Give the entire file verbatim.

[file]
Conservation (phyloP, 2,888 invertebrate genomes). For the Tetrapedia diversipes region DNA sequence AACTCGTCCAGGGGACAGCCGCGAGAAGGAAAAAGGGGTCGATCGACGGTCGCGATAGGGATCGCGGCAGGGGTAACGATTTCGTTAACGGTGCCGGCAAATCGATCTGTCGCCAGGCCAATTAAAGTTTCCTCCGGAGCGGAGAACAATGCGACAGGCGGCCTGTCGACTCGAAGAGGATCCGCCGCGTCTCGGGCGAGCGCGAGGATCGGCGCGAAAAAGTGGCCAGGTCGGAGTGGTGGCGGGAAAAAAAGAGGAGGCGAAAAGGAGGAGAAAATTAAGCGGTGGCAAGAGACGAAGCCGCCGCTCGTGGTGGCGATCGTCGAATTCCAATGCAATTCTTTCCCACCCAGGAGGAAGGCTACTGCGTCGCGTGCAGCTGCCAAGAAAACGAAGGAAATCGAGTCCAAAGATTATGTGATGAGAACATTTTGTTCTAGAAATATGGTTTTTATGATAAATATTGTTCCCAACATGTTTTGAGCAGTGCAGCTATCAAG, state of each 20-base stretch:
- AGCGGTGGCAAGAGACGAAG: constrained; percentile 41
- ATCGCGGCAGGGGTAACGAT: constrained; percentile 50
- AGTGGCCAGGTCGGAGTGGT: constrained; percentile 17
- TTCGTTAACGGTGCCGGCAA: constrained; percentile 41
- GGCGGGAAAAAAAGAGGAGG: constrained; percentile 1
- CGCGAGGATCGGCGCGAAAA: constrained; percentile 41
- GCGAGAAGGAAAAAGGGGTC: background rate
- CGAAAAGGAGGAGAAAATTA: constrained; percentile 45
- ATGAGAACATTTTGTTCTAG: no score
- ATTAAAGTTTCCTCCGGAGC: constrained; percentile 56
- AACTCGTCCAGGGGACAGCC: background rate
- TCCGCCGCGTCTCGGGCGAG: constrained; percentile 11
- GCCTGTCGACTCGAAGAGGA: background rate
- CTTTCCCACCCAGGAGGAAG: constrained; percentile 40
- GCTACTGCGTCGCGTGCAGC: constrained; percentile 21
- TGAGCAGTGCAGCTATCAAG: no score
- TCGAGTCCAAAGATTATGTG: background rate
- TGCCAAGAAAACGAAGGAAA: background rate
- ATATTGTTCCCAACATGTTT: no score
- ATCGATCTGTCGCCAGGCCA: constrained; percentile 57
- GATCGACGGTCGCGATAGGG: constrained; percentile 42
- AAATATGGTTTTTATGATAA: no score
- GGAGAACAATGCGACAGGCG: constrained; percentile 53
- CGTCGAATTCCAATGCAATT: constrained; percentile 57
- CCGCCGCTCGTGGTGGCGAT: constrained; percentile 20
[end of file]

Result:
Conservation (phyloP, 2,888 invertebrate genomes). For the Tetrapedia diversipes region DNA sequence AACTCGTCCAGGGGACAGCCGCGAGAAGGAAAAAGGGGTCGATCGACGGTCGCGATAGGGATCGCGGCAGGGGTAACGATTTCGTTAACGGTGCCGGCAAATCGATCTGTCGCCAGGCCAATTAAAGTTTCCTCCGGAGCGGAGAACAATGCGACAGGCGGCCTGTCGACTCGAAGAGGATCCGCCGCGTCTCGGGCGAGCGCGAGGATCGGCGCGAAAAAGTGGCCAGGTCGGAGTGGTGGCGGGAAAAAAAGAGGAGGCGAAAAGGAGGAGAAAATTAAGCGGTGGCAAGAGACGAAGCCGCCGCTCGTGGTGGCGATCGTCGAATTCCAATGCAATTCTTTCCCACCCAGGAGGAAGGCTACTGCGTCGCGTGCAGCTGCCAAGAAAACGAAGGAAATCGAGTCCAAAGATTATGTGATGAGAACATTTTGTTCTAGAAATATGGTTTTTATGATAAATATTGTTCCCAACATGTTTTGAGCAGTGCAGCTATCAAG, state of each 20-base stretch:
- AGCGGTGGCAAGAGACGAAG: constrained; percentile 41
- ATCGCGGCAGGGGTAACGAT: constrained; percentile 50
- AGTGGCCAGGTCGGAGTGGT: constrained; percentile 17
- TTCGTTAACGGTGCCGGCAA: constrained; percentile 41
- GGCGGGAAAAAAAGAGGAGG: constrained; percentile 1
- CGCGAGGATCGGCGCGAAAA: constrained; percentile 41
- GCGAGAAGGAAAAAGGGGTC: background rate
- CGAAAAGGAGGAGAAAATTA: constrained; percentile 45
- ATGAGAACATTTTGTTCTAG: no score
- ATTAAAGTTTCCTCCGGAGC: constrained; percentile 56
- AACTCGTCCAGGGGACAGCC: background rate
- TCCGCCGCGTCTCGGGCGAG: constrained; percentile 11
- GCCTGTCGACTCGAAGAGGA: background rate
- CTTTCCCACCCAGGAGGAAG: constrained; percentile 40
- GCTACTGCGTCGCGTGCAGC: constrained; percentile 21
- TGAGCAGTGCAGCTATCAAG: no score
- TCGAGTCCAAAGATTATGTG: background rate
- TGCCAAGAAAACGAAGGAAA: background rate
- ATATTGTTCCCAACATGTTT: no score
- ATCGATCTGTCGCCAGGCCA: constrained; percentile 57
- GATCGACGGTCGCGATAGGG: constrained; percentile 42
- AAATATGGTTTTTATGATAA: no score
- GGAGAACAATGCGACAGGCG: constrained; percentile 53
- CGTCGAATTCCAATGCAATT: constrained; percentile 57
- CCGCCGCTCGTGGTGGCGAT: constrained; percentile 20